Tokyo, Day 13

Lisa and I woke up early to fit in one last workout before getting on the plane.  Once we’d showered and eaten, the three of us took the bus back to Narita Airport to begin our journey home.  Airport security in Japan is much more civilized than in America – I got to keep my shoes and hoodie on and no ridiculous pat downs or body scanners.  The only real hiccup, if it can be called that, is when the customs agent got confused by my passport.  I have two visas from my previous stays in Japan and have been in and out of the country several times.  The customs agent kept trying to scan my visas, before finally figuring out that I was just visiting this time.

Leaving Japan always makes me a little sad.  It has to do with the fact that I’m never sure when or whether I’ll be back.  Coming on this trip was such a gift, an unexpected surprise and I wondered if an opportunity like this will ever come my way again.  This feeling reminded me of a conversation E and I had over winter break.  We talked about how lucky we’ve been in life, how the best things just kind of fell into our laps.  Japan was one of those things – neither one of us put down a preference for region/location on our JET application and yet somehow, we ended up in the perfect spot and met each other.  For two people who have such specific dreams and visions, we can be awfully fatalistic.  If there is anything we have learned over the last year and a half, it’s that we don’t want to leave one of our dreams – a life together in San Francisco – to chance, and that at some point, you just have to start going after what you want (which we’re good at) and not settling for anything less (which we’re working on).  I have so many connections in Japan now – both personal and professional – and all I have to do is buy a plane ticket and go.  It felt good to have a little faith in the relationship and I took heart in the fact that I could make Japan happen again.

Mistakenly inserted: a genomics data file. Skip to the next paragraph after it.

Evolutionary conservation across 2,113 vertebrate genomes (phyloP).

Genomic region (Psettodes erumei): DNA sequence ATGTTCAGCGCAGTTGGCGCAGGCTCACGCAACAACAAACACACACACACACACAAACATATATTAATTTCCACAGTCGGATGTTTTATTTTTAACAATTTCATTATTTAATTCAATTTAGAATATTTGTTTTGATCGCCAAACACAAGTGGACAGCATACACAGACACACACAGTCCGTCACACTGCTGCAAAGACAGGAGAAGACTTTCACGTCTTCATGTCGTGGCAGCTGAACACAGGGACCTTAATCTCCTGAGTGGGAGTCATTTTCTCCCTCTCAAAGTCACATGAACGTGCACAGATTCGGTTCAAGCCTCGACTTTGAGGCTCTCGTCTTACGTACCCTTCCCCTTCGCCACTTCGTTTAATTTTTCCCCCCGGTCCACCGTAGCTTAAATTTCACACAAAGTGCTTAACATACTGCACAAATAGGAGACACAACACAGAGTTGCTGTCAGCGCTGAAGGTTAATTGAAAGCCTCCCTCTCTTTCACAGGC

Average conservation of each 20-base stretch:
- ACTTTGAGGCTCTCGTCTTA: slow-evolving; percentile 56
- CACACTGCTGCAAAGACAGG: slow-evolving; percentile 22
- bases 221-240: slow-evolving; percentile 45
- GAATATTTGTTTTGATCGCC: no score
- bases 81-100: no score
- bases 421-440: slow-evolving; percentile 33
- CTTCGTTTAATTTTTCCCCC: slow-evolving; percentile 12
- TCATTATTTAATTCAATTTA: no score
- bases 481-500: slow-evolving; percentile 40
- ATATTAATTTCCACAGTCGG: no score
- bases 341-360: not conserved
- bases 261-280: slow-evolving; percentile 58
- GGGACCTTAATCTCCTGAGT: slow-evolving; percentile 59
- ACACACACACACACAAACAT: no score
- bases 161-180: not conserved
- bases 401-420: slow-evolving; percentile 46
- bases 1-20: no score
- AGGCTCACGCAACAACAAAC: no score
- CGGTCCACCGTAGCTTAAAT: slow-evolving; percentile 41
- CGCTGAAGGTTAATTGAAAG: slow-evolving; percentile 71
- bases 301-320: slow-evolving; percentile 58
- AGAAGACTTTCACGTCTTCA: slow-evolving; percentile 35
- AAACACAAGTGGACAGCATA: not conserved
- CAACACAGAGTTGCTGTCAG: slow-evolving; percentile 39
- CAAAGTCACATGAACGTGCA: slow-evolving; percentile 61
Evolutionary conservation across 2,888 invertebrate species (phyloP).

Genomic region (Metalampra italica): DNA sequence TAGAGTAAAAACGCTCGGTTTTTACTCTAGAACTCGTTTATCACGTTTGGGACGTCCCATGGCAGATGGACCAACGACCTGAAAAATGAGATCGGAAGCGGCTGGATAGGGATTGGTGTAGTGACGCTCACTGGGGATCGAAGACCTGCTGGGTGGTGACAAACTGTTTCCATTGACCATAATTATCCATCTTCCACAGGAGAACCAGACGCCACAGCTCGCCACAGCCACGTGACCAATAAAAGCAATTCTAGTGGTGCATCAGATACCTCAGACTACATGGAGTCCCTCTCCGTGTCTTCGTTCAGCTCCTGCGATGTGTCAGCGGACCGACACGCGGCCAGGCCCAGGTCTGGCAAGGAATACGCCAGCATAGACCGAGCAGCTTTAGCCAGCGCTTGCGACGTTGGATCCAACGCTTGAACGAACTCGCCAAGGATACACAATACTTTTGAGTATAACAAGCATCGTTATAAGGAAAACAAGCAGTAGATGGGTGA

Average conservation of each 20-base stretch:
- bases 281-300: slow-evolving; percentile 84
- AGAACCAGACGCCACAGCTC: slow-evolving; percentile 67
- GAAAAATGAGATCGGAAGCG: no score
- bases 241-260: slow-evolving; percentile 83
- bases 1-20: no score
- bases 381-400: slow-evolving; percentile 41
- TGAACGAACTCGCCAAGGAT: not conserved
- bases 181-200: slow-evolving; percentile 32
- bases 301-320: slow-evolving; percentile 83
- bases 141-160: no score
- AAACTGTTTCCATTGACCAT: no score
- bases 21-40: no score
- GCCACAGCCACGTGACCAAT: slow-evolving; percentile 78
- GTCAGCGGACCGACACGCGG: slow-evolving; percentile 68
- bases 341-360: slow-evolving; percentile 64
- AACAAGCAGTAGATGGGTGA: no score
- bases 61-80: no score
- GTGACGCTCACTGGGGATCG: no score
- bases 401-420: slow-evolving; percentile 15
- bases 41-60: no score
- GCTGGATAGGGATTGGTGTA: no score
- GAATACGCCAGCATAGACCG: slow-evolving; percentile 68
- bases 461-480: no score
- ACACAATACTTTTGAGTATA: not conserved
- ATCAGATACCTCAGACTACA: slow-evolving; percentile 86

When we finally got settled on the plane (I managed to leave my jacket in the lobby and had to run back and get it), Allison mentioned how good it was to be going home.  I got an uneasy feeling as she said this and I realized that I had been half expecting to get off the plane in California.  It felt weird to be leaving a foreign country to return to a place that is, in many ways, still so foreign to me (please remember that when I first moved to CT, I often referred to “going back to CA” as “going back to America”).  In fact, I have spent more time in Japan than I have in Connecticut and so I found myself in this surreal loop of leaving a home that was not my home to return to a home that was not my home.  It was all becoming too complicated, so I decided to brainwash myself with Here Comes the Boom, which I tried to make up for by catching up on New Yorkers.  I also watched a Japanese movie about a women’s tug-o-war team and a documentary on modern day geisha in Kyoto.

I wasn’t able to sleep much and so I walked off the plane pretty exhausted.  Lisa, Allison and I all said our goodbyes and then we parted ways – they back to Connecticut and me into Manhattan to meet up with Clay, just to say hi, and then ultimately Lindsay for her bachelorette party.

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